Lydgate

LYDGATE, an ecclesiastical district, in the parochial chapelry of Saddleworth, parish of Rochdale, Upper division of the wapentake of Agbrigg, W. riding of York, 3 miles (N. N. E.) from Oldham, and 9 miles (N. E.) from Manchester. It is situated on the Stockton and New-Houses road, and on the line of the Huddersfield and Ashton canal; the surface is very hilly, the soil fertile in the valleys, and the scenery generally bold and romantic. There are numerous quarries of stone. The inhabitants are chiefly employed in the spinning of cotton, for which there are several mills in the neighbourhood, and one in the village. The chapel, erected by subscription in 1788, and dedicated to St. Ann, is a plain but substantial building, with a campanile turret: the living is a perpetual curacy, in the patronage of the Vicar of Rochdale, with a net income of £150.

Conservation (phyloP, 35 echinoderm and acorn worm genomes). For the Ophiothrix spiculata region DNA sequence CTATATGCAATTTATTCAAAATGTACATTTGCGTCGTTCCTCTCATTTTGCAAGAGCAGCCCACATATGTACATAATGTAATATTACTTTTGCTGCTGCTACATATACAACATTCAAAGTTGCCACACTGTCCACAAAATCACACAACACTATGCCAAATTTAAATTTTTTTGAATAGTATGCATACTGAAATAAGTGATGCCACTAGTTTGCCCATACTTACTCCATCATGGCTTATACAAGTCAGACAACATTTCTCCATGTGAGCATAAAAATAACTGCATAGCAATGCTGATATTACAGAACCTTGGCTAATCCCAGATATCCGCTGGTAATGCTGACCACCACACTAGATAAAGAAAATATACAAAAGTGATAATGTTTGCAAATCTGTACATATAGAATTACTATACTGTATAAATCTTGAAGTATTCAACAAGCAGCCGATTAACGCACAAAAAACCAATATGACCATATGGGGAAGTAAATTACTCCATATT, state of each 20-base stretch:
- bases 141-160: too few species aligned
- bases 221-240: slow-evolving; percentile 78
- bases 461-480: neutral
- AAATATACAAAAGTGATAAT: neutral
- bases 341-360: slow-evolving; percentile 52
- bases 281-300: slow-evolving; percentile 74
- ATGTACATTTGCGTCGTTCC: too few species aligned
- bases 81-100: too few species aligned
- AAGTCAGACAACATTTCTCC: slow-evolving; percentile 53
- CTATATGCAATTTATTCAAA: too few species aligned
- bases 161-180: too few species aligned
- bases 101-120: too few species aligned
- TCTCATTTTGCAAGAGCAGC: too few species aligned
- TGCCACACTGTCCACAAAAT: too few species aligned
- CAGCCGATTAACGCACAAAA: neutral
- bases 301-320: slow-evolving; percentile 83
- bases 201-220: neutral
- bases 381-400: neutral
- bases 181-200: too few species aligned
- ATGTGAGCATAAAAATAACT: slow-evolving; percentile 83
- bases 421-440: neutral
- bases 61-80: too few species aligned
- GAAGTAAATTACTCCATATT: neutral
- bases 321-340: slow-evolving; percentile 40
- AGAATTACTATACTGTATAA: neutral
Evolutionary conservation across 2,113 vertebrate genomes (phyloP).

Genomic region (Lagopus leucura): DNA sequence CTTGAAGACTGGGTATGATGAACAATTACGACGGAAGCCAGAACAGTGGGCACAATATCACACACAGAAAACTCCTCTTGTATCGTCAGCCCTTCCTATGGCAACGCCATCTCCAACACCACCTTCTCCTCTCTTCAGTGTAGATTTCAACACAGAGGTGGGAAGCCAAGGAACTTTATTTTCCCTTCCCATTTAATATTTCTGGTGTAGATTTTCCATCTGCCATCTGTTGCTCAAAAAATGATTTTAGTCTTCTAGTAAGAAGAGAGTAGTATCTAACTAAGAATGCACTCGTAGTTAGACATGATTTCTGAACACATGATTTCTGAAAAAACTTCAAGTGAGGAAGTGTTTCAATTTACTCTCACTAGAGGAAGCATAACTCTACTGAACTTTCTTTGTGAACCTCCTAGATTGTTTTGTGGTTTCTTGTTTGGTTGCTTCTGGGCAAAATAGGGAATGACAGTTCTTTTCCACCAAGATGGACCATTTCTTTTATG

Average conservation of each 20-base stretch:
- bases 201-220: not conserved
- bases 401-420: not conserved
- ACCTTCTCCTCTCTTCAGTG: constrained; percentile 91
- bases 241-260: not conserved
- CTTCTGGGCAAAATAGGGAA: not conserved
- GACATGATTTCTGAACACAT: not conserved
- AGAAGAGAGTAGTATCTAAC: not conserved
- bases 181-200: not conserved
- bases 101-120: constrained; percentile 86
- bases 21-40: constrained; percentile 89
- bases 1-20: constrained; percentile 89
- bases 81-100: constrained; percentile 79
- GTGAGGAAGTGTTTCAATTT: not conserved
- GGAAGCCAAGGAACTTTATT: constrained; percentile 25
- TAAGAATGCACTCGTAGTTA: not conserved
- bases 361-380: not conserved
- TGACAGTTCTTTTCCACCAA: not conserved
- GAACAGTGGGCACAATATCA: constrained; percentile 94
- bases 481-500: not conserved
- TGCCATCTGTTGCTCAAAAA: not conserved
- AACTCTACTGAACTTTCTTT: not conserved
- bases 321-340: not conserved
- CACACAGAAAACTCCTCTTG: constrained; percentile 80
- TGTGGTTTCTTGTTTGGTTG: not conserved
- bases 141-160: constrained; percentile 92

Transcribed from A Topographical Dictionary of England, by Samuel Lewis, 7th edition, published in 1848.

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